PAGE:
Comment On The Resignation of Wolfgang Wagner As Editor-In-Chief Of The Journal “Remote Sensing” In Response To The Publication Of Spencer And Braswell (2011)

I was informed today about the resignation of Wolfgang Warner as Editor-in-Chief of the peer-reviewed journal Remote Sensing.  This resignation has been already communicated on several Weblogs; e.g.

BREAKING: Editor-in-chief of Remote Sensing resigns over Spencer & Braswell paper

Update on the Spencer & Braswell paper

The media are already picking up on this resignation; e.g. see

Editor resigns over climate paper in the BBC

Journal editor resigns over ‘flawed’ paper co-authored by climate ‎ in the Guardian

He resigned as a result of the publication of the paper

Spencer, R.W.; Braswell, W.D. On the Misdiagnosis of Surface Temperature Feedbacks from Variations in Earth’s Radiant Energy Balance. Remote Sens. 2011, 3, 1603-1613.

as he reports in the article

Taking Responsibility on Publishing the Controversial Paper “On the Misdiagnosis of Surface Temperature Feedbacks from Variations in Earth’s Radiant Energy Balance” by Spencer and Braswell, Remote Sens. 2011, 3(8), 1603-1613.

Extracts from his resignation read [highlight added]

The managing editor of selected three senior scientists from renowned US universities, each of them having an impressive publication record.Their reviews had an apparently good technical standard and suggested one “major revision”, one “minor revision” and one “accept as is”. The authors revised their paper according to the comments made by the reviewers and, consequently, the editorial board member who handled this paper accepted the paper (and could in fact not have done otherwise). Therefore, from a purely formal point of view, there were no errors with the review process. But, as the case presents itself now, the editorial team unintentionally selected three reviewers who probably share some climate sceptic notions of the authors. This selection by itself does not mean that the review process for this paper was wrong. In science, diversity and controversy are essential to progress and therefore it is important that different opinions are heard and openly discussed. Therefore editors should take special care that minority views are not suppressed, meaning that it certainly would not be correct to reject all controversial papers already during the review process. If a paper presents interesting scientific arguments, even if controversial, it should be published and responded to in the open literature.”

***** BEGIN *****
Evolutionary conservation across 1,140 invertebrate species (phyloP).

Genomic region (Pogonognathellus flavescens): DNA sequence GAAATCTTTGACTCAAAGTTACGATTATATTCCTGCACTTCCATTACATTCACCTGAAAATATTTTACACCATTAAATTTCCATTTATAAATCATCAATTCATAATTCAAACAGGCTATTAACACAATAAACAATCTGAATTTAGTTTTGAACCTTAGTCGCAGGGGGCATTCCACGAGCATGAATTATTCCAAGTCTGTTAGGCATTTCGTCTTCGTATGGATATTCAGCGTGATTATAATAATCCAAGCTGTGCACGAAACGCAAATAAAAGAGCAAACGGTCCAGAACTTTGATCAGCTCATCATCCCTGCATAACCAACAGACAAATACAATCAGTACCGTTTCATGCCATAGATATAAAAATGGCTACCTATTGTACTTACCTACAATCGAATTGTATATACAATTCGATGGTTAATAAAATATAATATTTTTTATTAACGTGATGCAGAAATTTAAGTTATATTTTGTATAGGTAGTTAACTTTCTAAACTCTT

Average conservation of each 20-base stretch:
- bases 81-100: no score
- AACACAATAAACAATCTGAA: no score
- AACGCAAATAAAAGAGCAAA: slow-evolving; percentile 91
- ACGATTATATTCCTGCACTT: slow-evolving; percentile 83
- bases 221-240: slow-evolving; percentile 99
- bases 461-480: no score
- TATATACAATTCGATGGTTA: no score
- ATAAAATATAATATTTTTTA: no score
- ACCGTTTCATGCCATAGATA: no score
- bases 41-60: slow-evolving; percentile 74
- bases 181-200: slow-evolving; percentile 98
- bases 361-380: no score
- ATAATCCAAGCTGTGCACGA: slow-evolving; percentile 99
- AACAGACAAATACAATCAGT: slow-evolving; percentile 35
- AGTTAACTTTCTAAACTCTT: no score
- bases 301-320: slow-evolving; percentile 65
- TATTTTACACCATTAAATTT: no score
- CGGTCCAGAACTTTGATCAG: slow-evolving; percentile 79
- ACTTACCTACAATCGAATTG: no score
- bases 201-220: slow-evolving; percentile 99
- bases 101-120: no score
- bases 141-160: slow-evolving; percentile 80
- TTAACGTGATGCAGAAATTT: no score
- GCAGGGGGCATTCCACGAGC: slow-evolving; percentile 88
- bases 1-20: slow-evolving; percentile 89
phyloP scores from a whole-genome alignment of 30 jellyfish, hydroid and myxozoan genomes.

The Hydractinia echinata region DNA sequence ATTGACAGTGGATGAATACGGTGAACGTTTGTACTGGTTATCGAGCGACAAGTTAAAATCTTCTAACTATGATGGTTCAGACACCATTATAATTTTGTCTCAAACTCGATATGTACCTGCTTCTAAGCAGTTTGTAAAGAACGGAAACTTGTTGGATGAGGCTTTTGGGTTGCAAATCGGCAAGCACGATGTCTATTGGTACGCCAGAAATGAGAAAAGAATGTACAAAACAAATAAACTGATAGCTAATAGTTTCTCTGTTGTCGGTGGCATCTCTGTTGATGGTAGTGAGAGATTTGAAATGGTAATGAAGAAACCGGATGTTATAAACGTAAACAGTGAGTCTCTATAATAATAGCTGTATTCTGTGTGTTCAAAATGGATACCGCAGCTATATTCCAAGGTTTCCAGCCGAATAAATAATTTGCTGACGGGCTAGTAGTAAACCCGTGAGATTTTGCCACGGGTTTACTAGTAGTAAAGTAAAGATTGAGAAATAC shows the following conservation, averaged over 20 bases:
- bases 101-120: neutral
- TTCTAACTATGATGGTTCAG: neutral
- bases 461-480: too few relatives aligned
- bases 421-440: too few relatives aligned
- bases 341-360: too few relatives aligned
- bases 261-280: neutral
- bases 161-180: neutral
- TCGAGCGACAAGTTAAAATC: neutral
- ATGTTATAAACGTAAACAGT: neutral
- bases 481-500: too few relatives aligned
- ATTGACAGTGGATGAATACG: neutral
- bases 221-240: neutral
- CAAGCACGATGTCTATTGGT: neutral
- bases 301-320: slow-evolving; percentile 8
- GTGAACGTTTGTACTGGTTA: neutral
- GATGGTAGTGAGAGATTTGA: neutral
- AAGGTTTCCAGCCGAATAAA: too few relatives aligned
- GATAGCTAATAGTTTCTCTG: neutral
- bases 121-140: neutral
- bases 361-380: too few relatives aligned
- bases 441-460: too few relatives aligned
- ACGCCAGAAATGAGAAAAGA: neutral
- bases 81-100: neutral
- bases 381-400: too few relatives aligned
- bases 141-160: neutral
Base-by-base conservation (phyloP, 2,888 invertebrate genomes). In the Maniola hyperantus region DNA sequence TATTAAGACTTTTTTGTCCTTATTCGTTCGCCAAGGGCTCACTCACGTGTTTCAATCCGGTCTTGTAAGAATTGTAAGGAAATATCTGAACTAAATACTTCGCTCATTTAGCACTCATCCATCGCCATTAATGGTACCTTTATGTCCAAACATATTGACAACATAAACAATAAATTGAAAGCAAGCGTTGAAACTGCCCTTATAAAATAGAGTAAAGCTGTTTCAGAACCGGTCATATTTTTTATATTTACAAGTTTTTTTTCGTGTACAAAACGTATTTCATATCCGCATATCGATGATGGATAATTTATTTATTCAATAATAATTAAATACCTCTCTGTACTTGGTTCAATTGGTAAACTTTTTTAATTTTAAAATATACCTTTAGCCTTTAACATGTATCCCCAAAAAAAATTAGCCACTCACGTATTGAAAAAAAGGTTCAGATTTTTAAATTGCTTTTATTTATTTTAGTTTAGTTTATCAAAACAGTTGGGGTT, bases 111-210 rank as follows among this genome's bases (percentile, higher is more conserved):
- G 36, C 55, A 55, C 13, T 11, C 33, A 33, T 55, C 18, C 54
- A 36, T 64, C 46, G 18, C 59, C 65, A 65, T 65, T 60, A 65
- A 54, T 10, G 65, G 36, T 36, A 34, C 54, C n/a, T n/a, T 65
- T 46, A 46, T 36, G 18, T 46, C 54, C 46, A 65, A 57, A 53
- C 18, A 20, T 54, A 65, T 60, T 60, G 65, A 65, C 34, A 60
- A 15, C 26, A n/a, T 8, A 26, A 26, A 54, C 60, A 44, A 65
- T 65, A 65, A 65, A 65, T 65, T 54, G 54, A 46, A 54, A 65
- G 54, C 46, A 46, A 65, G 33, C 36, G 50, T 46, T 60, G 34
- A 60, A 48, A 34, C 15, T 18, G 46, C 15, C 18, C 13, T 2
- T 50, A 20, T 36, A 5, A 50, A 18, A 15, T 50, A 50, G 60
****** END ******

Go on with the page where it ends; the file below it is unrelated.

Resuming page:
My Comment:  By resigning as Editor, rather than soliciting a Comment/Reply exchange between  Spencer and Braswell and the critics of their paper, he has achieved the opposite of his stated goal to have “different opinions … heard and openly discussed”. Wagner also writes“three reviewers ….. probably share some climate sceptic notions of the authors”.  First, he fails to define what is a “climate sceptic“?  If this litmus test was required of all referees (that they have to be “correct” in their views of climate science), then the review process itself has failed.

Wolfgang Wagner continues